Just over twelve hours after his 4th PGA Tour victory at last week’s CIMB Classic in Malaysia, Marc Leishman was up early in Kuala Lumpur this morning to front a wide-ranging teleconference with Australian golf journalists.

Still a little jaded following the demands of his five-shot victory and an enjoyable celebration with colleagues at his tournament hotel last evening, Leishman was his typical candid and likeable self as he answered a series of questions on his win, his summer of golf in Australia, his career and what lies ahead.

Ten years on from joining the PGA Tour in 2009, a season in which he was named Rookie of the Year and made it all the way to the Tour Championship, Leishman was asked how what he had achieved thus far (US$24 million and 4 titles) compared to the expectations he held when first graduating to the PGA Tour.

“The first couple of years on the PGA Tour I just wanted to keep my card. Obviously I wanted to win tournaments but I was thinking about how to earn enough money to keep a card and have a job for the following year.

“Obviously it was always a dream of mine to win on the PGA Tour and win a major but now having won four times and the amount of money I have won I have probably exceeded my expectations to be honest but knowing what I am capable of my expectations have changed from the first couple of years on tour.

“It’s a lot easier now not having to play for my livelihood I guess. It is my job but I don’t think about the money at all. I am lucky to be in that situation that if I have a chance to win I am going to play to win rather than playing to not mess up and finish second or third.”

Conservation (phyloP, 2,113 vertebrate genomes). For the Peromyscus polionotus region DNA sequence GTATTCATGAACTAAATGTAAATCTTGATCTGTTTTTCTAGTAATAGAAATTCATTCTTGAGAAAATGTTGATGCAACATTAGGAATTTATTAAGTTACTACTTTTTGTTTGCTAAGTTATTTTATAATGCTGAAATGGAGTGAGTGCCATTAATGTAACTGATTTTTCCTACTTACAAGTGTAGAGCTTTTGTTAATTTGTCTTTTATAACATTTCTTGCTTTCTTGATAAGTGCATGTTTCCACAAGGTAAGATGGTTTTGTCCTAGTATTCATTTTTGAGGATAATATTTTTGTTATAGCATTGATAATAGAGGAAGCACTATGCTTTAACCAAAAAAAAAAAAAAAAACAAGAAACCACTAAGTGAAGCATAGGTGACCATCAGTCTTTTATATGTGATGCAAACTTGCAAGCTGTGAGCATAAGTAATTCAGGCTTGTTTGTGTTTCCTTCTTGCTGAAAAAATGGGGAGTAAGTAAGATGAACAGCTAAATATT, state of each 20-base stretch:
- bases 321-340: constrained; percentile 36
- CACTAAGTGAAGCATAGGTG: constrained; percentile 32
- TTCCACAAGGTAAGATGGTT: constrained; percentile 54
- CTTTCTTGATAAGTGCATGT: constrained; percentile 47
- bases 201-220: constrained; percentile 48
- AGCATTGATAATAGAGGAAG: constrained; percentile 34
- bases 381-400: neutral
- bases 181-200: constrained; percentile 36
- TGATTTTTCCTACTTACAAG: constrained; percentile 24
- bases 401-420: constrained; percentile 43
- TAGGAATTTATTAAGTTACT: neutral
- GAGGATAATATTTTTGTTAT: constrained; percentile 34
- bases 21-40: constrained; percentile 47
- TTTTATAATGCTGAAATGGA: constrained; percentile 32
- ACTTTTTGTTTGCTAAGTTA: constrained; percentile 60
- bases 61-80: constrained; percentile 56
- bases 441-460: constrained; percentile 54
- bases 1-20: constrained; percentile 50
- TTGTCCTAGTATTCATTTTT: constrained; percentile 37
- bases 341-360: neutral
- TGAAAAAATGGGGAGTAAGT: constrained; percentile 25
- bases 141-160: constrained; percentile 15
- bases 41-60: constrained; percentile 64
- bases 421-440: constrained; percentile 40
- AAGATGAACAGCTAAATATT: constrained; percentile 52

One of those changed expectations he now carries is to win a major and having recorded two top tens at Augusta National and three at the Open which of the majors does he see as most likely the one he would win.

“Probably one of those two”, he said referring to the Masters and the Open. “I am capable of winning any of them but I would think certainly the Masters or the Open. They both suit me in different ways but I will take whatever I can get (laughing).”

Leishman revealed that during his win yesterday he had learned a lot about his game and approach. “I think you learn more when you don’t win but this one I think I learned about my game and myself which I can out to good use in the coming months.

“I don’t stress too much but yesterday I learned even more. A lot of people put pressure on themselves and that’s not something I do. I practice hard and so when I got in a situation like yesterday that is how you test yourself as to whether you are doing the right thing and I enjoy that.

“It is not so much pressure to win the tournament in as much you have to win this tournament but pressure to do the things you need to do the best you can to win. Obviously, it is nice to be able to take a trophy home to the family but you realise that there a lot of good players out here and that you can’t win them all.”

With both Jason Day and Adam Scott missing the key events this summer on the PGA Tour of Australasia Leishman was asked whether there should be concern over the Australian Open given that essentially three of Australia’s four leading players are not in the field.

“As far as the Australian Open is concerned I don’t think there is anything to worry about. For me I don’t spend more then two weeks away from my kids so that’s the reason I’m not playing (he is committed to the World Cup and PGA the following weeks)”.

“As far as the other boys Jason’s wife is having a baby and am not too sure about Scotty circumstances but there are still plenty of good players.

“I hope to get back to play it in future years but the reason I am not playing and the same reason I am not playing in China next week is because of the fact that I like to be away from the family for only two weeks at a time.”

Leishman plays the second of two PGA Tour events in Asia this week when he tees it up at the CJ Nine Bridges event in Korea.